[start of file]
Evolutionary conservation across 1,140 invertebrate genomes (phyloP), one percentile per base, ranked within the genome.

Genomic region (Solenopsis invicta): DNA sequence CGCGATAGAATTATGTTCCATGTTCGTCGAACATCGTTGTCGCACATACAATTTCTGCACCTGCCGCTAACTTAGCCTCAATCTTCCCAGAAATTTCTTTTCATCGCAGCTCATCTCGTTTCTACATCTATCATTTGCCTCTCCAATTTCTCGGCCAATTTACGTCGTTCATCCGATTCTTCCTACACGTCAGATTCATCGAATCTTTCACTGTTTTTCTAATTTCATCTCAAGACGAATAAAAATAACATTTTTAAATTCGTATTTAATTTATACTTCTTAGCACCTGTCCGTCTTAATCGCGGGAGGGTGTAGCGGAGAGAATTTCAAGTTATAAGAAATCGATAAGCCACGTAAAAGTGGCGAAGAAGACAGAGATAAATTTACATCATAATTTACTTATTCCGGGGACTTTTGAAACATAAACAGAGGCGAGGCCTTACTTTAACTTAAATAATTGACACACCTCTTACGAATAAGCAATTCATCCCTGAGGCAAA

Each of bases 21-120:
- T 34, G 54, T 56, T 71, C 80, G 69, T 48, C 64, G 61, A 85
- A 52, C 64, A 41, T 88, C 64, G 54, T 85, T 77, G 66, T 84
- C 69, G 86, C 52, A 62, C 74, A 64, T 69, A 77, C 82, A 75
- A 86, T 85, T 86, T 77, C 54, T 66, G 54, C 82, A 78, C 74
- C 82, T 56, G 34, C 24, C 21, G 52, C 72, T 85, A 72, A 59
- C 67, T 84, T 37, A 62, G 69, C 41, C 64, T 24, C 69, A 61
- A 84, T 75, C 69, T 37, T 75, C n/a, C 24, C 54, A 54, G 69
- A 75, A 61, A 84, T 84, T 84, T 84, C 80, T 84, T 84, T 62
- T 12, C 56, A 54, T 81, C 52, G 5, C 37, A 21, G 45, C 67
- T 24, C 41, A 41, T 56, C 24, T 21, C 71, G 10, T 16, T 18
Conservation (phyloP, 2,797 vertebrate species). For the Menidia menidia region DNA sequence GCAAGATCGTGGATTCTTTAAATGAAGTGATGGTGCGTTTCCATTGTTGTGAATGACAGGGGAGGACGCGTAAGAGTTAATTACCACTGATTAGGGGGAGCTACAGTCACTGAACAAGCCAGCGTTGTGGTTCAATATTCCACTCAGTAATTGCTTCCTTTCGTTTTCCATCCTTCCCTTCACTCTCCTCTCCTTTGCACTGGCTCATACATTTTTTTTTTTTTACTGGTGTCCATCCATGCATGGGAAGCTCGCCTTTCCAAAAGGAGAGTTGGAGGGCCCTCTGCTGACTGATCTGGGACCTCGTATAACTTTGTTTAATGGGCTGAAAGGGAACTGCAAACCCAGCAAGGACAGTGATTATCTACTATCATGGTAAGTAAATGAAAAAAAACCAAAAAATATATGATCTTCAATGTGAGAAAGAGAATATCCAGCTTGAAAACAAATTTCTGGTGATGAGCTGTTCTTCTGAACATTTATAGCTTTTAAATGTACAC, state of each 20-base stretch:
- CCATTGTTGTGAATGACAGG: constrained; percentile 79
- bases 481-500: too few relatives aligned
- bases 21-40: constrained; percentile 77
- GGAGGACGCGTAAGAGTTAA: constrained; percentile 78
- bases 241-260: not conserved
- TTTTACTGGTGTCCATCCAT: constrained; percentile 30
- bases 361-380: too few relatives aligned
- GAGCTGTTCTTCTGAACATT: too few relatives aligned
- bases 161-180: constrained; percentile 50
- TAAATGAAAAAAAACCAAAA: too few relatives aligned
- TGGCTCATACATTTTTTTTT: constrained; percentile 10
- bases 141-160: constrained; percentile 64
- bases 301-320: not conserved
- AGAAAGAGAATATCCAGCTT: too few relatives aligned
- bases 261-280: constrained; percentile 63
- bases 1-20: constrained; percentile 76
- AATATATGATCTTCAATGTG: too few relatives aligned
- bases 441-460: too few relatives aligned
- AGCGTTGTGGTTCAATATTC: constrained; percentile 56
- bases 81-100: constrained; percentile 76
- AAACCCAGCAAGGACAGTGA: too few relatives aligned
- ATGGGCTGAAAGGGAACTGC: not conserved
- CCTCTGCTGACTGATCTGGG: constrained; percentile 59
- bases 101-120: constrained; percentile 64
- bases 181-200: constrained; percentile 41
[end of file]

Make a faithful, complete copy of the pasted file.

Evolutionary conservation across 1,140 invertebrate genomes (phyloP), one percentile per base, ranked within the genome.

Genomic region (Solenopsis invicta): DNA sequence CGCGATAGAATTATGTTCCATGTTCGTCGAACATCGTTGTCGCACATACAATTTCTGCACCTGCCGCTAACTTAGCCTCAATCTTCCCAGAAATTTCTTTTCATCGCAGCTCATCTCGTTTCTACATCTATCATTTGCCTCTCCAATTTCTCGGCCAATTTACGTCGTTCATCCGATTCTTCCTACACGTCAGATTCATCGAATCTTTCACTGTTTTTCTAATTTCATCTCAAGACGAATAAAAATAACATTTTTAAATTCGTATTTAATTTATACTTCTTAGCACCTGTCCGTCTTAATCGCGGGAGGGTGTAGCGGAGAGAATTTCAAGTTATAAGAAATCGATAAGCCACGTAAAAGTGGCGAAGAAGACAGAGATAAATTTACATCATAATTTACTTATTCCGGGGACTTTTGAAACATAAACAGAGGCGAGGCCTTACTTTAACTTAAATAATTGACACACCTCTTACGAATAAGCAATTCATCCCTGAGGCAAA

Each of bases 21-120:
- T 34, G 54, T 56, T 71, C 80, G 69, T 48, C 64, G 61, A 85
- A 52, C 64, A 41, T 88, C 64, G 54, T 85, T 77, G 66, T 84
- C 69, G 86, C 52, A 62, C 74, A 64, T 69, A 77, C 82, A 75
- A 86, T 85, T 86, T 77, C 54, T 66, G 54, C 82, A 78, C 74
- C 82, T 56, G 34, C 24, C 21, G 52, C 72, T 85, A 72, A 59
- C 67, T 84, T 37, A 62, G 69, C 41, C 64, T 24, C 69, A 61
- A 84, T 75, C 69, T 37, T 75, C n/a, C 24, C 54, A 54, G 69
- A 75, A 61, A 84, T 84, T 84, T 84, C 80, T 84, T 84, T 62
- T 12, C 56, A 54, T 81, C 52, G 5, C 37, A 21, G 45, C 67
- T 24, C 41, A 41, T 56, C 24, T 21, C 71, G 10, T 16, T 18
Conservation (phyloP, 2,797 vertebrate species). For the Menidia menidia region DNA sequence GCAAGATCGTGGATTCTTTAAATGAAGTGATGGTGCGTTTCCATTGTTGTGAATGACAGGGGAGGACGCGTAAGAGTTAATTACCACTGATTAGGGGGAGCTACAGTCACTGAACAAGCCAGCGTTGTGGTTCAATATTCCACTCAGTAATTGCTTCCTTTCGTTTTCCATCCTTCCCTTCACTCTCCTCTCCTTTGCACTGGCTCATACATTTTTTTTTTTTTACTGGTGTCCATCCATGCATGGGAAGCTCGCCTTTCCAAAAGGAGAGTTGGAGGGCCCTCTGCTGACTGATCTGGGACCTCGTATAACTTTGTTTAATGGGCTGAAAGGGAACTGCAAACCCAGCAAGGACAGTGATTATCTACTATCATGGTAAGTAAATGAAAAAAAACCAAAAAATATATGATCTTCAATGTGAGAAAGAGAATATCCAGCTTGAAAACAAATTTCTGGTGATGAGCTGTTCTTCTGAACATTTATAGCTTTTAAATGTACAC, state of each 20-base stretch:
- CCATTGTTGTGAATGACAGG: constrained; percentile 79
- bases 481-500: too few relatives aligned
- bases 21-40: constrained; percentile 77
- GGAGGACGCGTAAGAGTTAA: constrained; percentile 78
- bases 241-260: not conserved
- TTTTACTGGTGTCCATCCAT: constrained; percentile 30
- bases 361-380: too few relatives aligned
- GAGCTGTTCTTCTGAACATT: too few relatives aligned
- bases 161-180: constrained; percentile 50
- TAAATGAAAAAAAACCAAAA: too few relatives aligned
- TGGCTCATACATTTTTTTTT: constrained; percentile 10
- bases 141-160: constrained; percentile 64
- bases 301-320: not conserved
- AGAAAGAGAATATCCAGCTT: too few relatives aligned
- bases 261-280: constrained; percentile 63
- bases 1-20: constrained; percentile 76
- AATATATGATCTTCAATGTG: too few relatives aligned
- bases 441-460: too few relatives aligned
- AGCGTTGTGGTTCAATATTC: constrained; percentile 56
- bases 81-100: constrained; percentile 76
- AAACCCAGCAAGGACAGTGA: too few relatives aligned
- ATGGGCTGAAAGGGAACTGC: not conserved
- CCTCTGCTGACTGATCTGGG: constrained; percentile 59
- bases 101-120: constrained; percentile 64
- bases 181-200: constrained; percentile 41